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Basic Legal Research: Jurisdiction

This guide is intended to support your legal research instruction as a part of Legal Methods. It does not replace any instructions from your professor.

Jurisdiction Matters

Is the issue governed by federal law, state law, or both?

What law is involved - a constitutional provision, a statute, common law (case law), an administrative regulation, or a combination thereof?

If litigated, will the action be filed in state or federal court? Even if state law is at issue, does diversity of citizenship exist permitting filing in federal court? Which court rules will govern? Are there local rules you need to know and follow?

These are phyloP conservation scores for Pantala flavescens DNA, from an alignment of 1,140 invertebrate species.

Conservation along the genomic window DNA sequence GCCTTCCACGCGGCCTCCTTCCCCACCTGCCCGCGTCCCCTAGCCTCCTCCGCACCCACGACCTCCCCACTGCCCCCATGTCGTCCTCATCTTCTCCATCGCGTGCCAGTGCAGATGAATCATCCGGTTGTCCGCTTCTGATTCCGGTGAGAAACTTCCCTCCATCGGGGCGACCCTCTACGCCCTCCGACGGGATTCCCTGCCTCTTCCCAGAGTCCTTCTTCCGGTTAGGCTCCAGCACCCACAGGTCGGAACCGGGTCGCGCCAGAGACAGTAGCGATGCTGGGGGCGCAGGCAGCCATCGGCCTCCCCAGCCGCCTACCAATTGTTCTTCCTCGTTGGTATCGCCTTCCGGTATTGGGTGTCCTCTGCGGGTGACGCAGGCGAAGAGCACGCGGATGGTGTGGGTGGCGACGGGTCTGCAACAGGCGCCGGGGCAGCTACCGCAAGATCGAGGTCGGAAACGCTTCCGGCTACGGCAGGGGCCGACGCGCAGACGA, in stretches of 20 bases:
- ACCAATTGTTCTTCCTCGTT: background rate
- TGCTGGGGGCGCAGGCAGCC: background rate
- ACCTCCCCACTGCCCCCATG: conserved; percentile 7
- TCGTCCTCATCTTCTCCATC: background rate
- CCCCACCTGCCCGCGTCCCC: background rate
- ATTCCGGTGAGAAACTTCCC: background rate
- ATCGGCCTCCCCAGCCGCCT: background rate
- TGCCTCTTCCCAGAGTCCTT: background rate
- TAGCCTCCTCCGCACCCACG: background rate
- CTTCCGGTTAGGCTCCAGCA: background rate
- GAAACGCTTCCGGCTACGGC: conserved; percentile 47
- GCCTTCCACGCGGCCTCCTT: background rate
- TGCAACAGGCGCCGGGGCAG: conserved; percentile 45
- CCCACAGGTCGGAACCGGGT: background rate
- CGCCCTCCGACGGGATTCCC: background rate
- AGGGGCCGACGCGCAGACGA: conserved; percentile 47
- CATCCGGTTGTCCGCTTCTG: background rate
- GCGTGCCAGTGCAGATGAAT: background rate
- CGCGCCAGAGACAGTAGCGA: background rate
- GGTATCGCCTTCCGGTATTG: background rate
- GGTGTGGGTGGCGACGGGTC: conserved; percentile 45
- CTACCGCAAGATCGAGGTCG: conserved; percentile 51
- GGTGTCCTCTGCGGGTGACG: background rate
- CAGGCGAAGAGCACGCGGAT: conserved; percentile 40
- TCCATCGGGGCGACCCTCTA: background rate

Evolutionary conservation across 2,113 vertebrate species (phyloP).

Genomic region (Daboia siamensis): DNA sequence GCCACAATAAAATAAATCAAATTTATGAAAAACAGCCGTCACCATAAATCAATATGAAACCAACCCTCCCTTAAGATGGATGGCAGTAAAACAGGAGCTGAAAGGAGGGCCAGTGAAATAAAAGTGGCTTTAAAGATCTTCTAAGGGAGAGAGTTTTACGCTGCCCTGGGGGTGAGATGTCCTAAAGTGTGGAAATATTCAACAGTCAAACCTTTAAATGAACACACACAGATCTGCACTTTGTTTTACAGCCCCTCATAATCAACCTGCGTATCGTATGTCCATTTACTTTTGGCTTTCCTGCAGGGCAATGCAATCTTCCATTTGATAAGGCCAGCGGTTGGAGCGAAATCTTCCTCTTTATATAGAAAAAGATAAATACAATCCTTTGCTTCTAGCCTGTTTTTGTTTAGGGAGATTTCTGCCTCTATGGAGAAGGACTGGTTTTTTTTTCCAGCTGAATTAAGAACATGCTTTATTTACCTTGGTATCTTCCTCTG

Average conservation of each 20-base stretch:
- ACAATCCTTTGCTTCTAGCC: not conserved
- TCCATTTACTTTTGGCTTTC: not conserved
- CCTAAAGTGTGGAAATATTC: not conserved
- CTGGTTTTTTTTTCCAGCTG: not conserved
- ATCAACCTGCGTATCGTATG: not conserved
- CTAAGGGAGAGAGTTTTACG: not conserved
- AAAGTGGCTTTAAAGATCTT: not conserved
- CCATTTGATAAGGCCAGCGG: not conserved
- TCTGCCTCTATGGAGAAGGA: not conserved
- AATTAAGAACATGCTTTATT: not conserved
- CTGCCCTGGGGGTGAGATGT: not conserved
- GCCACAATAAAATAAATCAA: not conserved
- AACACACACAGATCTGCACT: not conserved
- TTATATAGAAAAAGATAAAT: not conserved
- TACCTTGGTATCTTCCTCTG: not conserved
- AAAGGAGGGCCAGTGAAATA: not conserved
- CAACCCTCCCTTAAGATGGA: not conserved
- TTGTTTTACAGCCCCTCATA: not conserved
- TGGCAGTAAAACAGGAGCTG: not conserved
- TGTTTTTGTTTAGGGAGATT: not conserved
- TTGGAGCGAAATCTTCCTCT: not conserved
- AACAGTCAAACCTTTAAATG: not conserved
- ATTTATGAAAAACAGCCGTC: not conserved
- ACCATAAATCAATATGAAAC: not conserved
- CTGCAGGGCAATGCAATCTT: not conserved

You need to answer these questions before beginning your research.

State or Federal?

Not sure whether you're looking at a state or federal issue? Use the CALI lesson Decision Point: State or Federal? to help you determine your jurisdiction.

Listen to the podcast How to Select Case Law When Writing a Legal Memo on a State Law Issue from CALI.

U.S. Court System

The U.S. court system is separated into federal and state courts.  Each system has a similar hierarchy, with the highest or supreme authority being the courts of last resort, at least one intermediate or appellate court, and a district or trial level court.

     U.S. FEDERAL COURTS                                                                              FLORIDA STATE COURTS

Understanding Appellate Jurisdiction